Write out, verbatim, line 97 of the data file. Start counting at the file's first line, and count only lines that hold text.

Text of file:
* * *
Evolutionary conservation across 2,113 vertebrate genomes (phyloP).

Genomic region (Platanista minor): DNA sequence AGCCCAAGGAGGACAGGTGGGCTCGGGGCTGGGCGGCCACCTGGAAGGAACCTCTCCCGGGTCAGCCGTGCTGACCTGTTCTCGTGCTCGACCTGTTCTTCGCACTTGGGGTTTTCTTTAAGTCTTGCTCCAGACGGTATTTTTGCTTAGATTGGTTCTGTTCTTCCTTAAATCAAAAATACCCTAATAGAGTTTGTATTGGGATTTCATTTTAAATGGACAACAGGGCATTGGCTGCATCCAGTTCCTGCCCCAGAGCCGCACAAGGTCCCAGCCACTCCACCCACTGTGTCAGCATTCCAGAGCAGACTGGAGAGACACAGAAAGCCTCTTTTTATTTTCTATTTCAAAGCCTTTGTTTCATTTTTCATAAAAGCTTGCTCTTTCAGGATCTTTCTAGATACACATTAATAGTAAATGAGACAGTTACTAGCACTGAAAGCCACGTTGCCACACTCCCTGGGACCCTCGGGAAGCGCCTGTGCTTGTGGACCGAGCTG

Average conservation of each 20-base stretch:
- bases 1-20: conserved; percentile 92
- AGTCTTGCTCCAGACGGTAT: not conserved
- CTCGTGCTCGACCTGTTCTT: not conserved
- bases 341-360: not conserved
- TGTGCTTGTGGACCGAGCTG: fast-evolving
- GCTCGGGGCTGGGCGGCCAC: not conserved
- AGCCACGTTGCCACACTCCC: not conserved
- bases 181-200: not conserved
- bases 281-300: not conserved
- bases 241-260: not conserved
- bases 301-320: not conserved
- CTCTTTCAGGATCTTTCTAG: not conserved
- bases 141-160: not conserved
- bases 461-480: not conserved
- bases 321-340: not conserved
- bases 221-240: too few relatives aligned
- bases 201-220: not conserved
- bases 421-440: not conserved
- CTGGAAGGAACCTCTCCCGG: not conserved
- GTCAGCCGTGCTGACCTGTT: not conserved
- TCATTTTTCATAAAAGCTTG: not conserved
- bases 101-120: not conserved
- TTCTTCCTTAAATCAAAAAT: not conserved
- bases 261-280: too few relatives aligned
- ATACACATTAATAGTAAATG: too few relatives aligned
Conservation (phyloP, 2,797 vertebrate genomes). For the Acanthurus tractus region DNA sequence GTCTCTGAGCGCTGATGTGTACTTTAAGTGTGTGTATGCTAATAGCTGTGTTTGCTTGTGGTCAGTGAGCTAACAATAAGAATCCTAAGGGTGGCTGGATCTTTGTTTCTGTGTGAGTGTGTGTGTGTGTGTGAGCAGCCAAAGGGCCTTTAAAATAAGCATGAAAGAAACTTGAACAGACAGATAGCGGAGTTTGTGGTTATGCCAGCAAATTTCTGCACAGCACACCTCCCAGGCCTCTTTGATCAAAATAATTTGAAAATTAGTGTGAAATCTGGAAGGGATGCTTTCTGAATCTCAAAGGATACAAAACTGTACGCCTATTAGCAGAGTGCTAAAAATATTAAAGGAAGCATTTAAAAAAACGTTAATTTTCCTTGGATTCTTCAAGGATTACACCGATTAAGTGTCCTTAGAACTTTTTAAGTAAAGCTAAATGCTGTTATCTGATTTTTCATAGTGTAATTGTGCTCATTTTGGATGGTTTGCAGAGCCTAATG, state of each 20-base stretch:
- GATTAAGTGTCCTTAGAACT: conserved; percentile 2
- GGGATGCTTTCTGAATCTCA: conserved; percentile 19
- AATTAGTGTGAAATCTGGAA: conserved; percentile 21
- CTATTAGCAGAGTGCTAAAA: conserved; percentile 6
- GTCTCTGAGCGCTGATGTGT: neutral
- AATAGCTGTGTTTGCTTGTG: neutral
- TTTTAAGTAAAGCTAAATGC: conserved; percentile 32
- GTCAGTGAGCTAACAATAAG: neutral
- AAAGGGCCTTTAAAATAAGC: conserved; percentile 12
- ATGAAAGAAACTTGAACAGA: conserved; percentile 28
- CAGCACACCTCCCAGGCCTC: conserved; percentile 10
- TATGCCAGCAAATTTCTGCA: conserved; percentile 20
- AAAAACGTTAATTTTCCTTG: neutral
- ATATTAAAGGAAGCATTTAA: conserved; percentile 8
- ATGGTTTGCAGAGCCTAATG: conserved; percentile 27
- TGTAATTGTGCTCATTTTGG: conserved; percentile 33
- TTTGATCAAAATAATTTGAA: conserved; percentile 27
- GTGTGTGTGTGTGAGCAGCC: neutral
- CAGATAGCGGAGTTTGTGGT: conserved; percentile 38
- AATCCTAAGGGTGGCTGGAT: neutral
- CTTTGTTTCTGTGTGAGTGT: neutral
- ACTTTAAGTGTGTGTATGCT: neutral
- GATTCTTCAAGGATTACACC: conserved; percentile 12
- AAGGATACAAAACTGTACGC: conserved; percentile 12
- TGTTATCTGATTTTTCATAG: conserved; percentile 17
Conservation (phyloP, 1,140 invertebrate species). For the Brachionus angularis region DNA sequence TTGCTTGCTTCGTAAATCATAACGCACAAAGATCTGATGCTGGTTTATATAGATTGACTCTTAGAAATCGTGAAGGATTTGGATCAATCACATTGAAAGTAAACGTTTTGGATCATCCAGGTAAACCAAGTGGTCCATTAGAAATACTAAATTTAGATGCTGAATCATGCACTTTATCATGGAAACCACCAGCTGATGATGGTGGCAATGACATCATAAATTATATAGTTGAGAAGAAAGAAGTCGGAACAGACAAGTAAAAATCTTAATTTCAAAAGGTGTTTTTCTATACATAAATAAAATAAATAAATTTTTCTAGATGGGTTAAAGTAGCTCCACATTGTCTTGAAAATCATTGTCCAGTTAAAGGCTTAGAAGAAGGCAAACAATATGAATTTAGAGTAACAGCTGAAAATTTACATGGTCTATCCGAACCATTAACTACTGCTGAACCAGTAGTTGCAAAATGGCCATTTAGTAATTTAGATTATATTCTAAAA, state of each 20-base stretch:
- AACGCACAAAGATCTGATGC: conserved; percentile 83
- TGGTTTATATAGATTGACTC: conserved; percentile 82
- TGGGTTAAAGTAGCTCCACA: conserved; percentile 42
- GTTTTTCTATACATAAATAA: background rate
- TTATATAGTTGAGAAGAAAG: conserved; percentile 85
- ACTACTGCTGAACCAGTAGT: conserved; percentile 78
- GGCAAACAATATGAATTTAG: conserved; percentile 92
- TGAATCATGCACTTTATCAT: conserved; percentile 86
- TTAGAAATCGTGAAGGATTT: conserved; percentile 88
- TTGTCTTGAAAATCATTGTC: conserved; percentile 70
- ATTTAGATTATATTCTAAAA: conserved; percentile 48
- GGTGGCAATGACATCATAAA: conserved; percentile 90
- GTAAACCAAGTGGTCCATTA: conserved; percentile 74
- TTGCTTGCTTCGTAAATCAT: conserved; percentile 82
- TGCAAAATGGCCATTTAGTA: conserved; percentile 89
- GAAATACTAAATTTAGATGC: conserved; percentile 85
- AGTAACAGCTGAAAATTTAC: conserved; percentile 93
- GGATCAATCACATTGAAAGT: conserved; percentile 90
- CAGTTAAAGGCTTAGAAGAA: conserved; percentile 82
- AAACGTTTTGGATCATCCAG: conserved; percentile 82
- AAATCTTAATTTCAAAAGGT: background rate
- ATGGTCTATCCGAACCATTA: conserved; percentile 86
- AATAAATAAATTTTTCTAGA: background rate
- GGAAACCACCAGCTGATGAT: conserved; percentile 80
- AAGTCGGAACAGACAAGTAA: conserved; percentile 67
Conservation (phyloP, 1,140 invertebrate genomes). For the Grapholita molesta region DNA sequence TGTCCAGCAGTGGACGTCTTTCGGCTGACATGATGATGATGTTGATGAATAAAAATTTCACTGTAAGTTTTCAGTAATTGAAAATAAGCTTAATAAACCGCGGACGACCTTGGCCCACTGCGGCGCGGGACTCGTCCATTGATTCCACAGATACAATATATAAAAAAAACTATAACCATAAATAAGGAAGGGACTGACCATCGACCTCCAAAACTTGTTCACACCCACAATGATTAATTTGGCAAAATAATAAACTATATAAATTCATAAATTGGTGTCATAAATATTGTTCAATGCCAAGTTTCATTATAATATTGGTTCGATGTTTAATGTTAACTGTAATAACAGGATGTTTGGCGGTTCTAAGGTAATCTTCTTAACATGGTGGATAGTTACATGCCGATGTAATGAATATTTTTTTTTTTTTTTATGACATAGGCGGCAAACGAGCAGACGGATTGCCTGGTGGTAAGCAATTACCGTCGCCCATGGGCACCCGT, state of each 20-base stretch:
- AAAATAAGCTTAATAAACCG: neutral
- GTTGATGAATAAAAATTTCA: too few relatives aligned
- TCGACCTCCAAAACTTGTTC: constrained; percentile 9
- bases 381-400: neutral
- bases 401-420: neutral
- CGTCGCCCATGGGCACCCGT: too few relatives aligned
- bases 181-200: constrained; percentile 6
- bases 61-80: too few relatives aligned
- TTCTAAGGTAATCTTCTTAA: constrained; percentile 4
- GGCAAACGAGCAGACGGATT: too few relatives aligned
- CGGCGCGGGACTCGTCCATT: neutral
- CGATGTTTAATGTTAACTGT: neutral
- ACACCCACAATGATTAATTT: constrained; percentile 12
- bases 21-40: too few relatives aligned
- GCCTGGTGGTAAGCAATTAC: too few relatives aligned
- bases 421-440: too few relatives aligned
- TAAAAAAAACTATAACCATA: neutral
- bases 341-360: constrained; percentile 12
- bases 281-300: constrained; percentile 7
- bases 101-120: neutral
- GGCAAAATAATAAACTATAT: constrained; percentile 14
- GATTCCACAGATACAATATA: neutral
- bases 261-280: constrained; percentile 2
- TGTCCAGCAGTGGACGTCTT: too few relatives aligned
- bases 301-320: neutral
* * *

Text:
- bases 421-440: too few relatives aligned